Aug 18, 2012 at 11:09 am in Creating a Story, Tutorial by Logan-Moeller · Comments are closed.
An exposure sheet is essentially a spreadsheet to give instructions to the camera operator on how the animation should be shot. Traditionally there are five columns with each cell being used for a different portion of the animation process. For example, there are sections for sounds and camera moves. The horizontal lines represent single frames
With the nature of Brickfilms, exposure sheets are not widely used. [read more →]
at 11:07 am in Preparation and Technique, Tutorial by Logan-Moeller · Comments are closed.
1. Pick a sturdy surface that I in a room where there are no lights. If there are windows, cover them. Set up your Lego scene and move the lights to light the scene.
2. Get your camera and set it up where you want it. Take the pictures as move your characters around.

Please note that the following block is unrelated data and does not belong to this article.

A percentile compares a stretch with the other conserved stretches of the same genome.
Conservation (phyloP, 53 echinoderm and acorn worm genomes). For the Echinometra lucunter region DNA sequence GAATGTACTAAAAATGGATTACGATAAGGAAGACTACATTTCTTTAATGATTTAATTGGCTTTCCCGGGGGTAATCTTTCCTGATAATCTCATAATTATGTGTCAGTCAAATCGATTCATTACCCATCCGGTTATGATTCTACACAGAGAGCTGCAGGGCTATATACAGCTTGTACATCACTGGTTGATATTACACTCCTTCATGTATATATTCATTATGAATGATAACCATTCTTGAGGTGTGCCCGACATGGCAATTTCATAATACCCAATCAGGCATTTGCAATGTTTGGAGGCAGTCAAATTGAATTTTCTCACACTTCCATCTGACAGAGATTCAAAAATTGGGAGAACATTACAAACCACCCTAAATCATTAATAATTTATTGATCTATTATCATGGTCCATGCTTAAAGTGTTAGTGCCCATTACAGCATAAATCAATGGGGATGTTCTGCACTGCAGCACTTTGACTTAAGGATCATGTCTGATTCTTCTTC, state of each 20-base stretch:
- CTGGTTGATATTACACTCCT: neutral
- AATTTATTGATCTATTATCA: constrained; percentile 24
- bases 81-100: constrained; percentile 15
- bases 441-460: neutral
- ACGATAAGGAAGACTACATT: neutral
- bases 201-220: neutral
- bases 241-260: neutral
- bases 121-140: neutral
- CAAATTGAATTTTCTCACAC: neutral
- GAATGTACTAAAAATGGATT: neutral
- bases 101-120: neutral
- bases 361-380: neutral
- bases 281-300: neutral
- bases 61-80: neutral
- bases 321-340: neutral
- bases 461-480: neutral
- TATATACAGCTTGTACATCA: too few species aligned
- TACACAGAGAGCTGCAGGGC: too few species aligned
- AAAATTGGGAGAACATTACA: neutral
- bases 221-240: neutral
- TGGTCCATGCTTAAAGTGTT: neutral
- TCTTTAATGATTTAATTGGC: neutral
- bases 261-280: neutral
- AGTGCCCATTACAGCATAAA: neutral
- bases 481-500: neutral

3. Import all your pictures into an editing program. Put them in order [read more →]
at 11:05 am in Preparation and Technique, Tutorial by Logan-Moeller · Comments are closed.
Now that you know have your story ready, it is time to set up your scene. The main goal when setting up your scene is that you have control over everything. First, pick a room that has the least amount of windows. If there are windows, cover them. There are many ways to do this, and two cheap ideas are cardboard or dark fabric.
When setting [read more →]
at 11:03 am in Preparation and Technique, Tutorial by Logan-Moeller · Comments are closed.
Digital Remote Still Capture
Frame Grabber Software
Manual Picture Taking
Not long ago, animators didn’t have the luxury of immediately seeing the images they were capturing. Now there are many different methods for connecting to your computer. That way you are able to immediately see your pictures.
Though it is useful, it is not completely necessary to connect your camera to a computer to see your images as you [read more →]